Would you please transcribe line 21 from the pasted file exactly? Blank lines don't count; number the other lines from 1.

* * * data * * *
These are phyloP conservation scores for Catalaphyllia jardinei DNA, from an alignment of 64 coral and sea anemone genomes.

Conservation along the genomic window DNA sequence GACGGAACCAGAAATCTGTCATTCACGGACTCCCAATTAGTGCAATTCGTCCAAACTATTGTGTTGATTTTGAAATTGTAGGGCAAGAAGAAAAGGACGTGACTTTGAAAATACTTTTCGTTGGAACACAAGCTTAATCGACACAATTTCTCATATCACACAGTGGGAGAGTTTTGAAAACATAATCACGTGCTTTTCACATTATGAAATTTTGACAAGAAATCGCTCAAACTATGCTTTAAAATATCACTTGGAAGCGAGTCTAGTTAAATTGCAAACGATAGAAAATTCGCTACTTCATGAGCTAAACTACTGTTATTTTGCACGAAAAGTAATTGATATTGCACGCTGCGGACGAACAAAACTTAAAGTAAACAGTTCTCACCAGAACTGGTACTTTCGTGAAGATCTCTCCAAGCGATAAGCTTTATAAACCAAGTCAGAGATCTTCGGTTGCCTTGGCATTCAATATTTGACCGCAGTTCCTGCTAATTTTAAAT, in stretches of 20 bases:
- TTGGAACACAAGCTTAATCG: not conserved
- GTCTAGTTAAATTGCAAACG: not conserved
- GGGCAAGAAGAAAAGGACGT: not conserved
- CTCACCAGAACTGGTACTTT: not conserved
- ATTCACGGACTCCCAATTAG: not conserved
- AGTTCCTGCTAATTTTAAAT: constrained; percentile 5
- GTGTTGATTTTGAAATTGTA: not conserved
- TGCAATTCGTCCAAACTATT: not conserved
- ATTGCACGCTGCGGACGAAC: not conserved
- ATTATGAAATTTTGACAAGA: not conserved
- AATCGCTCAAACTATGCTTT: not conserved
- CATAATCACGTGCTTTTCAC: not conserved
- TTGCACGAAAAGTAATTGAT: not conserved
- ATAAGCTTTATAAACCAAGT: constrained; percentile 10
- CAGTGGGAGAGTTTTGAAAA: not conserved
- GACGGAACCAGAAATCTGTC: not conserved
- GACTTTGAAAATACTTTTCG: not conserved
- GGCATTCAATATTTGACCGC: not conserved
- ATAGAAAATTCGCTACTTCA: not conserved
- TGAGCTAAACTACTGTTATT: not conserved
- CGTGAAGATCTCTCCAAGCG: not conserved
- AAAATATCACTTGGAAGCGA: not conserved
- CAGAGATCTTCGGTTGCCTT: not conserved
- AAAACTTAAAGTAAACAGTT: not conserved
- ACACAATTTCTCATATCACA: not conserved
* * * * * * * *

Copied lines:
- ATAGAAAATTCGCTACTTCA: not conserved